Discussion Design Kit

Richard Millwood
First created December 1998, revised May 2001, February 2002, July 2002, November 2004

How Can Software Be Designed To Support Online Learning?

Inherent in every online community software product are assumptions about the way conversation online should be carried out.

The constraints and organising mechanisms, the information which is recorded and the presentation of the ongoing discourse are often arbitrarily designed to match a simplistic model of conversation.

This analysis identifies some of the characteristics of online conversation and how they can vary, matching these to some common models.

Although there is great value in using software which allows, enforces and exposes constraints, its important to note that good results can be achieved in a less rich software environment by ground rules based on mutual agreement or leadership.

Of course this analysis is only of online discussion using text - there are many other essential features which have to be considered in creating or analysing online learning community software.


The form below is a partially interactive format for a hypothetical tool which would allow a variety of designs for framing discourse to be explored - it is incomplete and is intended to provoke ideas rather than actually work.

Choose a preset discussion design:
this is a summary of your design

or alter your discussion design values directly:

1 Joining Participants can join: when they like;

within of the first contribution;

only by invitation by a participant.

2 Size The number of participants: less than seven;

seven to seventeen;

seventeen to seventy seven;




2 Contributing Each participant can make: one contribution;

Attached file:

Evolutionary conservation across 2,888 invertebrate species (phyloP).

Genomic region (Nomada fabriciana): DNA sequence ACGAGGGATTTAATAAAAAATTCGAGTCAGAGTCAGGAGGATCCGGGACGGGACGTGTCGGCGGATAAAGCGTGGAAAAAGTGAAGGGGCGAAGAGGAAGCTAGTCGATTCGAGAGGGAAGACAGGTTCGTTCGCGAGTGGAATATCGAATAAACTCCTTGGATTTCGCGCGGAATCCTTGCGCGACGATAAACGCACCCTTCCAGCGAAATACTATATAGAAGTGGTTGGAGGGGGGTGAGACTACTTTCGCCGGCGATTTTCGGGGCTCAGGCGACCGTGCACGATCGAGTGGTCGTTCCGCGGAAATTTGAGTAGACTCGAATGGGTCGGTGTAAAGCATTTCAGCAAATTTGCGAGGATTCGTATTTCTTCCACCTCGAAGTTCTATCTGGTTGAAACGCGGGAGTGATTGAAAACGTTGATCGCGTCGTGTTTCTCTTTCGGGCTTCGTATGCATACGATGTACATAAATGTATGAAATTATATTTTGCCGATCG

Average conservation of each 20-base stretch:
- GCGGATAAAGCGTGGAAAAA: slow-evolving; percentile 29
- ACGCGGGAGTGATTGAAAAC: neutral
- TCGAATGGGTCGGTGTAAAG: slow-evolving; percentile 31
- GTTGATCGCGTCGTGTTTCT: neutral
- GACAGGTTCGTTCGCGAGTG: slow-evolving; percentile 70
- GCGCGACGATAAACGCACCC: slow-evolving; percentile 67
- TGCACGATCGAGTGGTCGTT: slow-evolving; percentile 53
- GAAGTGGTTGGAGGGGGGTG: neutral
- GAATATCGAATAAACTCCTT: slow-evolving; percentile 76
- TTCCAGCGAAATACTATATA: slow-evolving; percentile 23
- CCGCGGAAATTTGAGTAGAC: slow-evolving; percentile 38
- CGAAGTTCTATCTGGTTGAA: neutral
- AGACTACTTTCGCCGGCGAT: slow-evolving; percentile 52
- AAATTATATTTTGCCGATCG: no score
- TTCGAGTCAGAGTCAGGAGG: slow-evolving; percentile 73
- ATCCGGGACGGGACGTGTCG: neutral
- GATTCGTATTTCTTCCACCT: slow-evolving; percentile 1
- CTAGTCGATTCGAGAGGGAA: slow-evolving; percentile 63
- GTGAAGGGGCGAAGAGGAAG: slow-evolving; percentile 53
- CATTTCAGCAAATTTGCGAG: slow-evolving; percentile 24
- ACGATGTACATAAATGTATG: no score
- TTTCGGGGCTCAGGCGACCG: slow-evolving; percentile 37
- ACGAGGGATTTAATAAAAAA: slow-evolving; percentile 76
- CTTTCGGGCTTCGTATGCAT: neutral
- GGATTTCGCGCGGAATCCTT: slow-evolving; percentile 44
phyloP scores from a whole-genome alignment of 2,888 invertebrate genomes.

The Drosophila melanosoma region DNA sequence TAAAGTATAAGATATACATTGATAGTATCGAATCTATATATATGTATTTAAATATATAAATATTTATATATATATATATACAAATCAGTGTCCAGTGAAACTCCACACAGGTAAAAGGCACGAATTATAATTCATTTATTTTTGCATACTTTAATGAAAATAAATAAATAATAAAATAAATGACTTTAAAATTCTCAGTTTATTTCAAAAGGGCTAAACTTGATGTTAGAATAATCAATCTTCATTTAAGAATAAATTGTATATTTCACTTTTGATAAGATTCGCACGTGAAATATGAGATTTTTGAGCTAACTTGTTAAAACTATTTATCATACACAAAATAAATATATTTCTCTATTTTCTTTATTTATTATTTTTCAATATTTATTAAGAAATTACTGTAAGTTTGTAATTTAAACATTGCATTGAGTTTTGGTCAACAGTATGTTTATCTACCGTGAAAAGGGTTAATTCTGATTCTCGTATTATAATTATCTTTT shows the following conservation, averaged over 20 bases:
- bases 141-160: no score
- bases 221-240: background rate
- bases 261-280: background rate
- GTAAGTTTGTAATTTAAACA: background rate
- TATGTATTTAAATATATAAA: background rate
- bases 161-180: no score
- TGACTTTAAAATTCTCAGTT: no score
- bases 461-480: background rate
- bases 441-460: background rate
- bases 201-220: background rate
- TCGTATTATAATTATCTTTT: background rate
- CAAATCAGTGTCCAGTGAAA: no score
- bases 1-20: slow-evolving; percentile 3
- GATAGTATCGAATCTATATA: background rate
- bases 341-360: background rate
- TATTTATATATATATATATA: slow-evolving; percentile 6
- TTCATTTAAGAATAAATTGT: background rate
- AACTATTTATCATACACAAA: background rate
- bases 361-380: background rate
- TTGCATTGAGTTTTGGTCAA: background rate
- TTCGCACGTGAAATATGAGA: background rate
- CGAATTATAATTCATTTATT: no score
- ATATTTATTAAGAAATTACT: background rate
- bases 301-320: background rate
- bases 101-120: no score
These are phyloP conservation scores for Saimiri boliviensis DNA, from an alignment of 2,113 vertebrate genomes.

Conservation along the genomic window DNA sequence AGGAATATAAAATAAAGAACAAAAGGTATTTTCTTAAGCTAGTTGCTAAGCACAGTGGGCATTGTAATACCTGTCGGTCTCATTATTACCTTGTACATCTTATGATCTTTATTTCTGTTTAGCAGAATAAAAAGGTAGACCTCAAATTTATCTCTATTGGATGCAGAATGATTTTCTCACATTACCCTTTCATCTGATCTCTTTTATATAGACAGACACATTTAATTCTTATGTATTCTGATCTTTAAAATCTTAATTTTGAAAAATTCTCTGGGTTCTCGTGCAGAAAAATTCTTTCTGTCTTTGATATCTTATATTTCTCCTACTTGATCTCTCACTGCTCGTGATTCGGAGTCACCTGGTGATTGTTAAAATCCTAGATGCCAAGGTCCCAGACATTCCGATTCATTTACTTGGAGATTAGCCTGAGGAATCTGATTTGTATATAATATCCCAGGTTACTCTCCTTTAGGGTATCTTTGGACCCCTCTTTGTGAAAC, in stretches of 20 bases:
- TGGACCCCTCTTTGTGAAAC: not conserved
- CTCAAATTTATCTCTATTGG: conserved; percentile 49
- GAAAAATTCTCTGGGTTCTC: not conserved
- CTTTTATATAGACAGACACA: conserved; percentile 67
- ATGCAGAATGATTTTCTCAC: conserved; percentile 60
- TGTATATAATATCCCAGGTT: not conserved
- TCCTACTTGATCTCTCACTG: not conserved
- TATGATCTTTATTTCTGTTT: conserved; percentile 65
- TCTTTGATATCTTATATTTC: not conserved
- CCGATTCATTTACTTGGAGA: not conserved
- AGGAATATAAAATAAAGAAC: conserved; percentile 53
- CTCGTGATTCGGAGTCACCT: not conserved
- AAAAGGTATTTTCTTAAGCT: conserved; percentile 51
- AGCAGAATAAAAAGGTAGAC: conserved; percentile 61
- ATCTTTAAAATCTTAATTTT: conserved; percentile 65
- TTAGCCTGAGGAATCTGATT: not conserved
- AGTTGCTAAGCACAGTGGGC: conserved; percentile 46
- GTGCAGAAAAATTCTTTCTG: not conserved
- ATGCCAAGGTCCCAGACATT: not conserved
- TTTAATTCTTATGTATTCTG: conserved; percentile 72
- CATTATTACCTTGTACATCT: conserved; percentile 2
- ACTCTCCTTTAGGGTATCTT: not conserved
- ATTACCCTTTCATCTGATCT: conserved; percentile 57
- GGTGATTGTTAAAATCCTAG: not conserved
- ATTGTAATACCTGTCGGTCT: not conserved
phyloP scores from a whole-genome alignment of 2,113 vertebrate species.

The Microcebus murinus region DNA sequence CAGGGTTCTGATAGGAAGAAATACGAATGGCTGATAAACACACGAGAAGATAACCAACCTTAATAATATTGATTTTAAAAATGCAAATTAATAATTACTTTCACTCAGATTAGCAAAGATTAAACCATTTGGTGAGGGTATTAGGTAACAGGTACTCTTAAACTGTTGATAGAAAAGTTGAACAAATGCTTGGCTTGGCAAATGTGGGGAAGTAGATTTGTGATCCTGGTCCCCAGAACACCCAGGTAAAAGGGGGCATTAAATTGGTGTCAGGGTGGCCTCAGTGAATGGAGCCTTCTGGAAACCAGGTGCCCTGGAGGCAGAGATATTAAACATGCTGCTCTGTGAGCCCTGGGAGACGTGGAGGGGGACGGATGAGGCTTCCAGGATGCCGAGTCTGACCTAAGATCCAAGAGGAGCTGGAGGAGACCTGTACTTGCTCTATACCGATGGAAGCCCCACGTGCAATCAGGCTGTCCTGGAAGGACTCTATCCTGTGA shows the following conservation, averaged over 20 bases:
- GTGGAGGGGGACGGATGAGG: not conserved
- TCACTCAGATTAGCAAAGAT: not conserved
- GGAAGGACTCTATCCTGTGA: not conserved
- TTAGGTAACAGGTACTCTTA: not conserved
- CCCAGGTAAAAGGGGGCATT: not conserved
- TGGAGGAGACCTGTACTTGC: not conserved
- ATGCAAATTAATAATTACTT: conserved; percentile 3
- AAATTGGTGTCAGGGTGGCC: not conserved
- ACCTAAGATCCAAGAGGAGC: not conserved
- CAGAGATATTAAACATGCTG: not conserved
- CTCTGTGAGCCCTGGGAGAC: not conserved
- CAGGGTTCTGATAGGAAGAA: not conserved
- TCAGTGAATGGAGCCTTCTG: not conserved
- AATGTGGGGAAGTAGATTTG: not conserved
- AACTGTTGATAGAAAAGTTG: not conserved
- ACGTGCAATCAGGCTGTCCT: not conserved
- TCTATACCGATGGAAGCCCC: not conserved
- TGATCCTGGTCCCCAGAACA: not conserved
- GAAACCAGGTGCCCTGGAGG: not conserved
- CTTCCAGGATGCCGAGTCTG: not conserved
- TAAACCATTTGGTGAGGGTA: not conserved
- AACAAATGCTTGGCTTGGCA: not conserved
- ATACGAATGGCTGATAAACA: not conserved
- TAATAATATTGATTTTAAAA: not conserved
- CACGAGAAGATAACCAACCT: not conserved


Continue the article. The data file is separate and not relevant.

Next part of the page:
as many contributions as they like.

3 Timing Contibutions are made: at regular intervals;

in turn;

after others have replied...

...or passed;

at any time.

4 Notification New contributions are known by : flagging on screen those that are not read by the participant;

email to the participant;

SMS text message on mobile phone;

summary 'what's new' message (email or phone).

5 Identity Participants' identity : is clear;

can be discovered;

is cloaked (avatar);

is secret (anonymous).

6 Audience The audience who can read a contribution is : a single person;

those who can contribute to the discussion;

local, the community which includes participants;


7 Role Participants' role is : as equals;

some with responsibility (mediator, respondent, summariser);

some proposing debating position (with others).

8 Responding Responses are made to contributions: immediately;

within a time limit;

when possible.

9 Presentation Contributions are presented: in individual windows with a list index;

listed complete in one window , latest first;

listed complete in one window , earliest first;

arranged in two dimensions in one window.

10 Labelling Contributions can be labelled: to belong to a category (support a position in a debate);

with an arbitrary number of keywords;

not at all.

11 Mediation Contributions are approved: before appearance;

after appearance;

automatically, without mediation.

12 Editing Contributions can be edited: with history;

without history;


13 Closure The conversation will end: at a time set at creation of the discussion;

after of no contributions;

when participants have made contributions;

when the mediator judges fit;


14 Archiving Contributions will be archived:

at regular intervals;

synchronised with summarisation;

at the end;


15 Voting To poll the participants views: a vote can be held at any time;

voting is a single continous process;

no voting takes place.

16 Summarising Summaries will be made:

at regular intervals;

at the end;